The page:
+ 'I feel so tied'

Aid is political, we all know that, but the recent report on final 2018 ODA data published by the OECD on 7 February 2020, shows some worrying trends:

  • ODA volumes continue to fall, from US$149 billion in 2017 to US$147 billion in 2018; however, excluding in-donor refugee costs, they show a marginal increase.
  • For the first time since 2010, ODA to non-LDCs (Least Developed Countries) decreased; however, compared to 2010 levels, ODA to non-LDCs is still growing faster than ODA to LDCs.
  • ODA spending to sectors key for strengthening human capital – health, education and social protection – is decreasing as a share of total ODA.
  • The world’s major donors reserved almost $21 billion of their bilateral aid for suppliers from their own countries in 2018 — $4.7 billion more than the year before.

The implications of this last point are unpacked by Vince Chadwick on Devex. In 2018 donors tied 19.4% of bilateral aid, up from 15.4% the year before and 14.3% in 2012.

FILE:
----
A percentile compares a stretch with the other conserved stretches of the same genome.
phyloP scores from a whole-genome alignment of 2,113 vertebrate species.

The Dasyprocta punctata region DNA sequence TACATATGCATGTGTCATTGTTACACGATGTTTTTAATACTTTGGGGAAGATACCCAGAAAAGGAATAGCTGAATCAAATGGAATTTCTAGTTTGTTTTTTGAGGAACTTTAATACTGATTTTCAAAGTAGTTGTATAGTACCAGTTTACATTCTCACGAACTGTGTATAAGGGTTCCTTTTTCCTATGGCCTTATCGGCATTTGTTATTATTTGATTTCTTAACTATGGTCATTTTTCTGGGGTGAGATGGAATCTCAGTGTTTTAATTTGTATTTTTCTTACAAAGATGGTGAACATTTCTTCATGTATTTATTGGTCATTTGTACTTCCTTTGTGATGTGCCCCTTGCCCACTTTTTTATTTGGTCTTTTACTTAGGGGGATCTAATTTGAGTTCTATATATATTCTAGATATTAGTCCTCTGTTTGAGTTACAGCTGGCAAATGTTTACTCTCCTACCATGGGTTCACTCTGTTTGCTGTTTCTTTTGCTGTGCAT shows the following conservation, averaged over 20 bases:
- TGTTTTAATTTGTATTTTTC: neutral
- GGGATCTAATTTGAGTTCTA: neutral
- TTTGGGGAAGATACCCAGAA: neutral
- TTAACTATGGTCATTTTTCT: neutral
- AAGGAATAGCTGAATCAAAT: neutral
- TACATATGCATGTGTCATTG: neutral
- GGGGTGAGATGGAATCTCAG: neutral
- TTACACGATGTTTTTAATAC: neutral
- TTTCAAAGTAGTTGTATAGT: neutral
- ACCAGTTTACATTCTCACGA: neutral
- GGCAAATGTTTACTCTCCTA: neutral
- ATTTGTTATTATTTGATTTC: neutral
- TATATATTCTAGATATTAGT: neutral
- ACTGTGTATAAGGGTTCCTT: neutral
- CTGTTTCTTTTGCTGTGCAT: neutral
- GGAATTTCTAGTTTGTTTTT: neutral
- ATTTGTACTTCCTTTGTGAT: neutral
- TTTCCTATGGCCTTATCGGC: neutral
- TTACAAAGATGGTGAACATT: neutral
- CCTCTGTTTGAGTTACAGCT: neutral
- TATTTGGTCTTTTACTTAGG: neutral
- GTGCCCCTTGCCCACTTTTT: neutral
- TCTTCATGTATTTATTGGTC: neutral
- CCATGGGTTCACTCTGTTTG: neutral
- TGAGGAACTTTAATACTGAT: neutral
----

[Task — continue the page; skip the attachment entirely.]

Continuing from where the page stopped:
The main donors tying aid in 2018 were the U.S. with almost $11 billion tied, or 39.8% of its total bilateral aid; Japan with $4.2 billion, or 22.4%; Germany with $3.1 billion, or 14.9%; and South Korea with $1.3 billion, or 48.2%. 

But it was Japan that accounted for most of the increase in 2018, tying $3.3 billion more than the year before, arguing that citizens were more likely to support high aid budgets if companies in the donor country benefitted.

“If donors are really committed to maximizing the catalytic impact of aid for development in poor countries ... action to untie all aid is urgently needed”, said Jan Van de Poel, policy and advocacy manager at the NGO network Eurodad; and even where donors report aid as untied, Eurodad points out that many contracts still go to companies from the donor country.